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Temperature control in the heat-activated interlining fusion process

The heat-activated adhesive interlining is designed to benefit the fabric it is adhered to. The fusing process is carried out with a specific temperature, time and pressure. The heat melts the adhesive resin, thus fusing it with the fabric. Fusion through heat provides a stronger bond, making the final garment more resistant against solvents or other agents that may be harmful or detrimental.

This is why it is so important to effectively control the temperature, as well as pressure and time. Only a suitable temperature calibration can guarantee the perfect adhesion of the interlining to the fabric.

Textile strips for interlining fusion control

Temperature indicators for interlining are strips with 8 temperature dots. Contact us for prices and availability.

There are several temperature ranges for interlining indicators:
  • 71 °C– 110 °C
  • 93 °C – 132 °C
  • 104 °C – 143 °C
  • 121 °C – 160 °C
  • 127 °C – 171 °C
  • 132 °C – 182 °C
  • 143 °C – 182 °C
  • 160 °C – 199 °C
  • 182 °C – 224 °C
  • 210 °C – 260 °C

Main recommendations for the correct use of a heat-activated adhesive interlining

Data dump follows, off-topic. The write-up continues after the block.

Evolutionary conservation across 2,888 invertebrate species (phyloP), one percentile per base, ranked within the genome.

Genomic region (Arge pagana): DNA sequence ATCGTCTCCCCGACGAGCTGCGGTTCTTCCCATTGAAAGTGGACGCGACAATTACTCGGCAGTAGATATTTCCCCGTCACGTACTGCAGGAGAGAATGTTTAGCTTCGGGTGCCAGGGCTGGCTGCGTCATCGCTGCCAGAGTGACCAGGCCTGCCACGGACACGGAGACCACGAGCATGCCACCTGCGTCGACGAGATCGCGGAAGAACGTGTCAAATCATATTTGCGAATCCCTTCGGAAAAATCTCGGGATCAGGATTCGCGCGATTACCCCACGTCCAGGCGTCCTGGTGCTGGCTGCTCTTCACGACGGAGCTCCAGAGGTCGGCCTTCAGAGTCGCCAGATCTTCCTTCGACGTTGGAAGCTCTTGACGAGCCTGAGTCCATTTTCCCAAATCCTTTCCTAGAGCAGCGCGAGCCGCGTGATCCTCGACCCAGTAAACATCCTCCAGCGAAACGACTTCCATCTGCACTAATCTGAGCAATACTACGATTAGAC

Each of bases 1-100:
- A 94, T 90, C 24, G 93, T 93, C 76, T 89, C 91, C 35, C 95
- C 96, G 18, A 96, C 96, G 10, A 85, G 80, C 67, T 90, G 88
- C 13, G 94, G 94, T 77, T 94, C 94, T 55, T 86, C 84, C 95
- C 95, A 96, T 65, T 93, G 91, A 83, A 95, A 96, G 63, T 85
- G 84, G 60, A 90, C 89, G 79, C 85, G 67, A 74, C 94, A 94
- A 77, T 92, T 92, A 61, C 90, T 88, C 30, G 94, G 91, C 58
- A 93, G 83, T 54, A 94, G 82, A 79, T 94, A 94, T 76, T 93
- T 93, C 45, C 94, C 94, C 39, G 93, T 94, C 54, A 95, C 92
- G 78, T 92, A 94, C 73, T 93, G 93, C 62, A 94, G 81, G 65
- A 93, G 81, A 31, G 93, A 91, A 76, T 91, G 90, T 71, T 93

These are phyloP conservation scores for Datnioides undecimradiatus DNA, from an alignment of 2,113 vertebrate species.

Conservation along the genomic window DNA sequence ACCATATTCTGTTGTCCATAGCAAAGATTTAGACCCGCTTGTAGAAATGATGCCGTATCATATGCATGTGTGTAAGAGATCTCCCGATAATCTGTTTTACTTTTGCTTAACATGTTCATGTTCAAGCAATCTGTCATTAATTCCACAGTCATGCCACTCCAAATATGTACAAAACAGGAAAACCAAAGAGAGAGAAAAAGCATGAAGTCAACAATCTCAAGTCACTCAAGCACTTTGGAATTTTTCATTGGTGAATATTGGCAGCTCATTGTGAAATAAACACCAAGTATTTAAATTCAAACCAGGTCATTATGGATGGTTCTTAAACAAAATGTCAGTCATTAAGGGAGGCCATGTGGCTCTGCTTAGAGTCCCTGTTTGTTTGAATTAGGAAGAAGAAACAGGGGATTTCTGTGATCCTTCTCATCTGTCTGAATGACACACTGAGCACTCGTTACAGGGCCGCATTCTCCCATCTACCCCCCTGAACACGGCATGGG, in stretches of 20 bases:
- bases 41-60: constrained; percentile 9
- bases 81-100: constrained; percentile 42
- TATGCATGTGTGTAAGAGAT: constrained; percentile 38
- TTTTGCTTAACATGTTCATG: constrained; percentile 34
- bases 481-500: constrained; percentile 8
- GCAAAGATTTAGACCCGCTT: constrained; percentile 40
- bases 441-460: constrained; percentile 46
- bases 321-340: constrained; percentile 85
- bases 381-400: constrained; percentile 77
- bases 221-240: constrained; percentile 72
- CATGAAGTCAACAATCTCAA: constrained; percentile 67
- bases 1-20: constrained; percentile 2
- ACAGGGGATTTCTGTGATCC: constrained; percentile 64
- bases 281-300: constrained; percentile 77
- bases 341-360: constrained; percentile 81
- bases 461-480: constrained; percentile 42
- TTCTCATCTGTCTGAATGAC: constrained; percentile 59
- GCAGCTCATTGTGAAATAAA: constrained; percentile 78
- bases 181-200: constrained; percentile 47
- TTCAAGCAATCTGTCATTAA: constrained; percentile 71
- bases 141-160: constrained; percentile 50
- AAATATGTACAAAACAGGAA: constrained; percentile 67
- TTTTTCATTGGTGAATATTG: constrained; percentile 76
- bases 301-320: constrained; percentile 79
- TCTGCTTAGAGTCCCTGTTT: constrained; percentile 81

Before starting, it is very important to have a machine that is in good condition and properly calibrated. Only a balances combination of temperature, pressure and time can guarantee perfect adhesion of the fusible interlining. For this reason, the temperature must be checked daily on the entire area that is subjected to pressure, and every time the machine is stopped. Temperature readings are best taken when the machine is empty, before it is put into service for the day. Production should not start until this assessment has been made, and the pressure, time and temperature have been set.

Main causes of adhesion failure in fusible interlining

There are 2 reasons why a heat-activated thermal interlining can fail:

  1. The interlining wholly or partly detaches from the fabric.
  2. The main fabric is wrinkled where the interlining has adhered.
These mistakes can be seen right after the fabric comes out of the fusing machine or after the garment is washed for the first time. Sometimes, they could be caused by faulty fusible interlining. However, most of the time, it is the machine that has been given the wrong temperature, pressure and time parameters.

Advantages of controlling the temperature of interlining with heat-sensitive strips

  • “In situ” temperature measurement: the strips are usually placed between the fabric and the interlining. This way, they will measure the temperature right in the between the heat-activated adhesive interlining and the fabric.
  • The strips serve as certification, i.e. after the process has ended, they can be removed and attached to quality control documentation.
  • The textile strips are flexible; they adapt entirely to the structure of the piece without causing any deformities.
  • They do not require batteries and therefore do not interfere with the electronic or electrical components that are part of the machinery.
  • The heat-sensitive strips provide highly-accurate readings.